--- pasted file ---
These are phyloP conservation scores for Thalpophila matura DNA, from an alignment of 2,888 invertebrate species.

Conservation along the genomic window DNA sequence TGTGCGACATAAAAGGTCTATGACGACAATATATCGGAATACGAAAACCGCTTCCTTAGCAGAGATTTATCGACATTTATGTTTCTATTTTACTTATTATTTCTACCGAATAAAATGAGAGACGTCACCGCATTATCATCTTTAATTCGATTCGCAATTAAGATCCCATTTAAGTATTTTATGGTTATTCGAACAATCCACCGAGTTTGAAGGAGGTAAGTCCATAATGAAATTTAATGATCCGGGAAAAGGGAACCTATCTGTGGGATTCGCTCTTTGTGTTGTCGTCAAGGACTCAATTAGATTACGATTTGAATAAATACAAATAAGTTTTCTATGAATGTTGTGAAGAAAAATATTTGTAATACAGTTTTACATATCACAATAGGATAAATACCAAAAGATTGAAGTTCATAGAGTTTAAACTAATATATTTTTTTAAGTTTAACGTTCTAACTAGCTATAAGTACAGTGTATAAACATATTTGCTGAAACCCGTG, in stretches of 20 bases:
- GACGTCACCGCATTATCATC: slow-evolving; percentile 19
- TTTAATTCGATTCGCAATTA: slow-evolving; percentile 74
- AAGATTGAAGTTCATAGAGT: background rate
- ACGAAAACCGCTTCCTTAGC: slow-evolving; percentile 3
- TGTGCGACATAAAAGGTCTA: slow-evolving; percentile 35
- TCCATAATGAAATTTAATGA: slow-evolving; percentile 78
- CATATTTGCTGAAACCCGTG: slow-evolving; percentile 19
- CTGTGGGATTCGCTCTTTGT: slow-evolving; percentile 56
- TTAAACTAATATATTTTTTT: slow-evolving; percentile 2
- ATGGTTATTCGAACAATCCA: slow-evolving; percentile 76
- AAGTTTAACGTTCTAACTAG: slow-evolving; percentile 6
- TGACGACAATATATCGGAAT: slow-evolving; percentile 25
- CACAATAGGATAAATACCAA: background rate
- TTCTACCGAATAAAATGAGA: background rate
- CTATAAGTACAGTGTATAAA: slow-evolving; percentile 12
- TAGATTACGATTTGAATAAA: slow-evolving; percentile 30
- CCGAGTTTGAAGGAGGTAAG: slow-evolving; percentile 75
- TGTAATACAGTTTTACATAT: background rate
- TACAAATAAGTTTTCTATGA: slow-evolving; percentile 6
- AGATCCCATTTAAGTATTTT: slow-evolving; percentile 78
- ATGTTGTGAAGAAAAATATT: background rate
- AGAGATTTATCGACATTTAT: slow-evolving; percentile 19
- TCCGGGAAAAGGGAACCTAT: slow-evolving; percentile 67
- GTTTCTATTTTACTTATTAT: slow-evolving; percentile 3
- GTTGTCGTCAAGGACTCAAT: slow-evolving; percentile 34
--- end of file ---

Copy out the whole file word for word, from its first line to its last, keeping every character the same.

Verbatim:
These are phyloP conservation scores for Thalpophila matura DNA, from an alignment of 2,888 invertebrate species.

Conservation along the genomic window DNA sequence TGTGCGACATAAAAGGTCTATGACGACAATATATCGGAATACGAAAACCGCTTCCTTAGCAGAGATTTATCGACATTTATGTTTCTATTTTACTTATTATTTCTACCGAATAAAATGAGAGACGTCACCGCATTATCATCTTTAATTCGATTCGCAATTAAGATCCCATTTAAGTATTTTATGGTTATTCGAACAATCCACCGAGTTTGAAGGAGGTAAGTCCATAATGAAATTTAATGATCCGGGAAAAGGGAACCTATCTGTGGGATTCGCTCTTTGTGTTGTCGTCAAGGACTCAATTAGATTACGATTTGAATAAATACAAATAAGTTTTCTATGAATGTTGTGAAGAAAAATATTTGTAATACAGTTTTACATATCACAATAGGATAAATACCAAAAGATTGAAGTTCATAGAGTTTAAACTAATATATTTTTTTAAGTTTAACGTTCTAACTAGCTATAAGTACAGTGTATAAACATATTTGCTGAAACCCGTG, in stretches of 20 bases:
- GACGTCACCGCATTATCATC: slow-evolving; percentile 19
- TTTAATTCGATTCGCAATTA: slow-evolving; percentile 74
- AAGATTGAAGTTCATAGAGT: background rate
- ACGAAAACCGCTTCCTTAGC: slow-evolving; percentile 3
- TGTGCGACATAAAAGGTCTA: slow-evolving; percentile 35
- TCCATAATGAAATTTAATGA: slow-evolving; percentile 78
- CATATTTGCTGAAACCCGTG: slow-evolving; percentile 19
- CTGTGGGATTCGCTCTTTGT: slow-evolving; percentile 56
- TTAAACTAATATATTTTTTT: slow-evolving; percentile 2
- ATGGTTATTCGAACAATCCA: slow-evolving; percentile 76
- AAGTTTAACGTTCTAACTAG: slow-evolving; percentile 6
- TGACGACAATATATCGGAAT: slow-evolving; percentile 25
- CACAATAGGATAAATACCAA: background rate
- TTCTACCGAATAAAATGAGA: background rate
- CTATAAGTACAGTGTATAAA: slow-evolving; percentile 12
- TAGATTACGATTTGAATAAA: slow-evolving; percentile 30
- CCGAGTTTGAAGGAGGTAAG: slow-evolving; percentile 75
- TGTAATACAGTTTTACATAT: background rate
- TACAAATAAGTTTTCTATGA: slow-evolving; percentile 6
- AGATCCCATTTAAGTATTTT: slow-evolving; percentile 78
- ATGTTGTGAAGAAAAATATT: background rate
- AGAGATTTATCGACATTTAT: slow-evolving; percentile 19
- TCCGGGAAAAGGGAACCTAT: slow-evolving; percentile 67
- GTTTCTATTTTACTTATTAT: slow-evolving; percentile 3
- GTTGTCGTCAAGGACTCAAT: slow-evolving; percentile 34